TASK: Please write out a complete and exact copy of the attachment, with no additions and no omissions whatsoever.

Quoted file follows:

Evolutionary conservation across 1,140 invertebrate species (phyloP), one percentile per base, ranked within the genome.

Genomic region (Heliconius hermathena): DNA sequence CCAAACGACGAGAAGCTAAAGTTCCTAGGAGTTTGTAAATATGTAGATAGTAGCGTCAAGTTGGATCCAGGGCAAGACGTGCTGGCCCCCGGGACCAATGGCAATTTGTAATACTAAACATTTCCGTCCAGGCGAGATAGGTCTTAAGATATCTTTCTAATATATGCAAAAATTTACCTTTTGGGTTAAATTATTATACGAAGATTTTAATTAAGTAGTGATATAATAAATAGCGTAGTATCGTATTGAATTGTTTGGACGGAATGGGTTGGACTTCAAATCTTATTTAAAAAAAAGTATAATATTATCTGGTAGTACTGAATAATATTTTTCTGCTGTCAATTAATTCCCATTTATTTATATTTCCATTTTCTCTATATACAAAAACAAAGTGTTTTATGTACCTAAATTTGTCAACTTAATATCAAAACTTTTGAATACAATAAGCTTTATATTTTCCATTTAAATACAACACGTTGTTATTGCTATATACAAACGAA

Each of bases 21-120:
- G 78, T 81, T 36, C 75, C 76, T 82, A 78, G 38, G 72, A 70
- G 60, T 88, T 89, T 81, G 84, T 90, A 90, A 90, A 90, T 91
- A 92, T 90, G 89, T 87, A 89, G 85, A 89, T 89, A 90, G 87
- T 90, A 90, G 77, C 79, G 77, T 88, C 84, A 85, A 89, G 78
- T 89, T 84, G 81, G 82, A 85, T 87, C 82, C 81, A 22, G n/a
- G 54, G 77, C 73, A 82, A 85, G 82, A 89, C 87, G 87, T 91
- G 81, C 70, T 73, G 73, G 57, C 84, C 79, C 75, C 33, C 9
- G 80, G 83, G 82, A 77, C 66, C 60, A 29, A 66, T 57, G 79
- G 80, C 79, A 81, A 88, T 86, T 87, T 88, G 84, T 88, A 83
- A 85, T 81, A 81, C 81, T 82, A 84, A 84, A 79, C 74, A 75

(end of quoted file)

Evolutionary conservation across 1,140 invertebrate species (phyloP), one percentile per base, ranked within the genome.

Genomic region (Heliconius hermathena): DNA sequence CCAAACGACGAGAAGCTAAAGTTCCTAGGAGTTTGTAAATATGTAGATAGTAGCGTCAAGTTGGATCCAGGGCAAGACGTGCTGGCCCCCGGGACCAATGGCAATTTGTAATACTAAACATTTCCGTCCAGGCGAGATAGGTCTTAAGATATCTTTCTAATATATGCAAAAATTTACCTTTTGGGTTAAATTATTATACGAAGATTTTAATTAAGTAGTGATATAATAAATAGCGTAGTATCGTATTGAATTGTTTGGACGGAATGGGTTGGACTTCAAATCTTATTTAAAAAAAAGTATAATATTATCTGGTAGTACTGAATAATATTTTTCTGCTGTCAATTAATTCCCATTTATTTATATTTCCATTTTCTCTATATACAAAAACAAAGTGTTTTATGTACCTAAATTTGTCAACTTAATATCAAAACTTTTGAATACAATAAGCTTTATATTTTCCATTTAAATACAACACGTTGTTATTGCTATATACAAACGAA

Each of bases 21-120:
- G 78, T 81, T 36, C 75, C 76, T 82, A 78, G 38, G 72, A 70
- G 60, T 88, T 89, T 81, G 84, T 90, A 90, A 90, A 90, T 91
- A 92, T 90, G 89, T 87, A 89, G 85, A 89, T 89, A 90, G 87
- T 90, A 90, G 77, C 79, G 77, T 88, C 84, A 85, A 89, G 78
- T 89, T 84, G 81, G 82, A 85, T 87, C 82, C 81, A 22, G n/a
- G 54, G 77, C 73, A 82, A 85, G 82, A 89, C 87, G 87, T 91
- G 81, C 70, T 73, G 73, G 57, C 84, C 79, C 75, C 33, C 9
- G 80, G 83, G 82, A 77, C 66, C 60, A 29, A 66, T 57, G 79
- G 80, C 79, A 81, A 88, T 86, T 87, T 88, G 84, T 88, A 83
- A 85, T 81, A 81, C 81, T 82, A 84, A 84, A 79, C 74, A 75